In Daniel 9 the angel told Daniel that it would take 490 years (70 weeks of years or 10 jubilees) in order to accomplish six works of God in Israel (Daniel 9:24). If these six works of God are complete, then the prophecy must be complete no matter how we think end time prophecy should develop. But, if any are lacking, then the 70 Weeks Prophecy remains to be fulfilled in our day or perhaps sometime in a distant future age. I hope to take each of these six works in its own blog or blogs in an effort to show the 70 Weeks Prophecy is fulfilled, proving today’s eschatology believed by most evangelicals is in error. Read the rest of this entry »
Tag Archives: sin
I was listening quietly, while my wife read a children’s bible story book to my little 3-year old grandson. She was reading about God calling out to Samuel for the first time. Most people will remember that this account shows Samuel as a little boy sleeping in the Temple near Eli, the high priest, that is, in the Temple court in the place provided for the priests who attended the duties of the Temple. Samuel awoke from sleep by the sound of God’s voice calling out to him. Naturally, he assumed it was Eli calling him, because he had no past experience of God speaking directly to him. So, he went in to Eli and woke him from his sleep, asking what he wanted. Eli told him he hadn’t called him and to return to his bed and go to sleep. Read the rest of this entry »
Quite awhile ago I learned how to use Romans 6:23 as an evangelistic tool to express how we receive Salvation. What we do is simply use the nouns and describe what they mean. “The wages of sin is death, but the gift of God is eternal life through Jesus Christ our Lord!” Read the rest of this entry »
I think we’ve all seen the commercial were three or four men sit around the campfire one evening drinking beer and one says to the others: “It doesn’t’ get any better than this!” To which many might say: “Oh, really?” After all, not everyone likes beer or even likes camping for that matter. However, the implication of the commercial is “This is life!” Could anyone really sum up life in a commercial? I think we can all agree, if we are really serious, that one could not do such a thing. Life, after all, is rather abstract. Is it not? It is not as tangible as a bottle of beer. It is not something we could place in our hands and say: “Here, this is life!” Nevertheless, we all know life through our own consciousness. We know life exists, because we are able to witness that we live. We may not be able to fully explain it or put it into a bottle and say: “That’s life!” but we can all agree that life is real, because we are conscious of our own existence. Read the rest of this entry »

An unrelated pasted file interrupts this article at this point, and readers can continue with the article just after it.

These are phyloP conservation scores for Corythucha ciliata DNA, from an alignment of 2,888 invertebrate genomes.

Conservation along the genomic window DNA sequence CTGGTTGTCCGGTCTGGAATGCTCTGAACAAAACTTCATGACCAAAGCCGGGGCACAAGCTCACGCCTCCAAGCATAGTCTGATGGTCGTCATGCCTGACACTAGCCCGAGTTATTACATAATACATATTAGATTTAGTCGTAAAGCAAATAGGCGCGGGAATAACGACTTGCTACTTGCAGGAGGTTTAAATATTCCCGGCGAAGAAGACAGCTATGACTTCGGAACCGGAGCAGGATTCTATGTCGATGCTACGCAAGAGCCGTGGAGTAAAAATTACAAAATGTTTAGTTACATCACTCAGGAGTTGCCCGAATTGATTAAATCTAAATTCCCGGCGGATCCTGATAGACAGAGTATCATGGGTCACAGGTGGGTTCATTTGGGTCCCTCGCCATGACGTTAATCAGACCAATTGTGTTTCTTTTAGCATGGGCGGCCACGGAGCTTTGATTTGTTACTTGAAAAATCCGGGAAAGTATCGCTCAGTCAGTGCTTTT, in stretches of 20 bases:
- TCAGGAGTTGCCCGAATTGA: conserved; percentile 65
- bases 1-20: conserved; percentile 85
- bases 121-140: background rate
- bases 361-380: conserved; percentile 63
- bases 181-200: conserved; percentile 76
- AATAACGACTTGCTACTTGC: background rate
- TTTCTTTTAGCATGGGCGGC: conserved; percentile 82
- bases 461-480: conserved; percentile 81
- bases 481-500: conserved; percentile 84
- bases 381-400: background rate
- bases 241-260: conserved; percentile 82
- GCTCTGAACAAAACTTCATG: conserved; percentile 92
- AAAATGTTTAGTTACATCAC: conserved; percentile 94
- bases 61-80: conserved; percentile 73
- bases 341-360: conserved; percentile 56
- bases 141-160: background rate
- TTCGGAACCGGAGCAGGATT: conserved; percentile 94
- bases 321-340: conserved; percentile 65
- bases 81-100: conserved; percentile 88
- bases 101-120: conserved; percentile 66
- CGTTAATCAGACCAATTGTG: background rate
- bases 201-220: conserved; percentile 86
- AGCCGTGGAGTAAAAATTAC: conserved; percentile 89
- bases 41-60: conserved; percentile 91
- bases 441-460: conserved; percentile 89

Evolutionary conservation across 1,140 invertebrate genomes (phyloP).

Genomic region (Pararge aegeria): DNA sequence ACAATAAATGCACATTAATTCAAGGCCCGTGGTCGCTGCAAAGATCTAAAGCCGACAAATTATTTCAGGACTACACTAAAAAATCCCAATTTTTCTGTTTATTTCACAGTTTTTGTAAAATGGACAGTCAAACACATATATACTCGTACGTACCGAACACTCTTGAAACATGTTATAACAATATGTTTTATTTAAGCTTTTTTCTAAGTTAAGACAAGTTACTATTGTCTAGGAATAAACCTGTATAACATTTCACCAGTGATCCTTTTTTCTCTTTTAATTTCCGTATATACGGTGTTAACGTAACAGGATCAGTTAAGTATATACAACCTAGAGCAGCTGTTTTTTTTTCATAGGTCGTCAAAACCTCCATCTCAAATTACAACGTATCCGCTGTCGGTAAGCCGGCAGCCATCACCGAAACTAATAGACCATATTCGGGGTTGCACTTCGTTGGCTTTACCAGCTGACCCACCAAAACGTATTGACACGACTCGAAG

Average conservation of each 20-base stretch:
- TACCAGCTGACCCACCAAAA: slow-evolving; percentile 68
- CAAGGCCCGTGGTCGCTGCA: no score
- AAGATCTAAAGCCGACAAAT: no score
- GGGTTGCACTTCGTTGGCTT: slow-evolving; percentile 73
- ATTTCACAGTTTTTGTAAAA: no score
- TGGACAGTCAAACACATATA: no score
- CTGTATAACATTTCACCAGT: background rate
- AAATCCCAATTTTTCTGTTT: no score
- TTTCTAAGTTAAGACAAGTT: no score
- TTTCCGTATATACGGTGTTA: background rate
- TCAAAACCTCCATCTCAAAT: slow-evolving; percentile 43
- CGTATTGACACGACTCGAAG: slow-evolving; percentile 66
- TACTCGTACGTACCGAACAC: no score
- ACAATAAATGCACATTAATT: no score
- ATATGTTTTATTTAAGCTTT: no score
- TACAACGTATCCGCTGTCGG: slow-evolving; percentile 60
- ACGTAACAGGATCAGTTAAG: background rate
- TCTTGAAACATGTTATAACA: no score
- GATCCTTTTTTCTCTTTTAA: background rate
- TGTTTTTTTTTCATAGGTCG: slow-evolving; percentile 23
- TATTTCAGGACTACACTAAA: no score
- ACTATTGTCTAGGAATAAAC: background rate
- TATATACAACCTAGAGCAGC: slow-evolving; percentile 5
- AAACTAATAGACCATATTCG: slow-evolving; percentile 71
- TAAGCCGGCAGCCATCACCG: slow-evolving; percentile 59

Paul tells us in Romans 8:28 that “all things work together for good…” but how can they? How can death, accidents, personal failures and other unwanted predicaments work for my good? Fritz Rindenour uses an entire chapter in his book “How to be a Christian Without Being Religious” to respond to this very question. In it he claims that Christians love to quote this verse to other people, but how many of us are really willing to consider it or believe it works for us? Few of us really put this verse to a personal test, or better, allow ourselves to be tested by it. Read the rest of this entry »
We left Romans chapter six saying that we are set apart for God’s use, and we belong to the choice we make. The problem often is, however, I keep making all the wrong choices. So where does that leave me? Well, Paul talks about this in chapter 7. I may begin the day feeling pretty good with the best of intentions, but then I hit a snag. I try not to let it bother me, but as sure as God made little green apples I blow it again …and again. If I am a Christian, why can’t I lick this thing? How do I get out of this mess I got myself into? Read the rest of this entry »
Now there’s a question that modern man balks at. Most Christians find it difficult to deal with as well. “What? Slave? I’m not a slave to anyone—my faith sets me free!” Well, this is true in a sense. As a Christian I am free from the penalty of sin and from its guilt, but what about the power of sin? I probably have more trouble with sin, now that I am a Christian than before I received Jesus. Why? Because before I knew Christ, I wasn’t concerned with sin at all. Nevertheless, afterward sinning became a very prominent problem, or perhaps a better word would be focus, because, before Christ, I simply wasn’t aware of the problem—or didn’t care. Read the rest of this entry »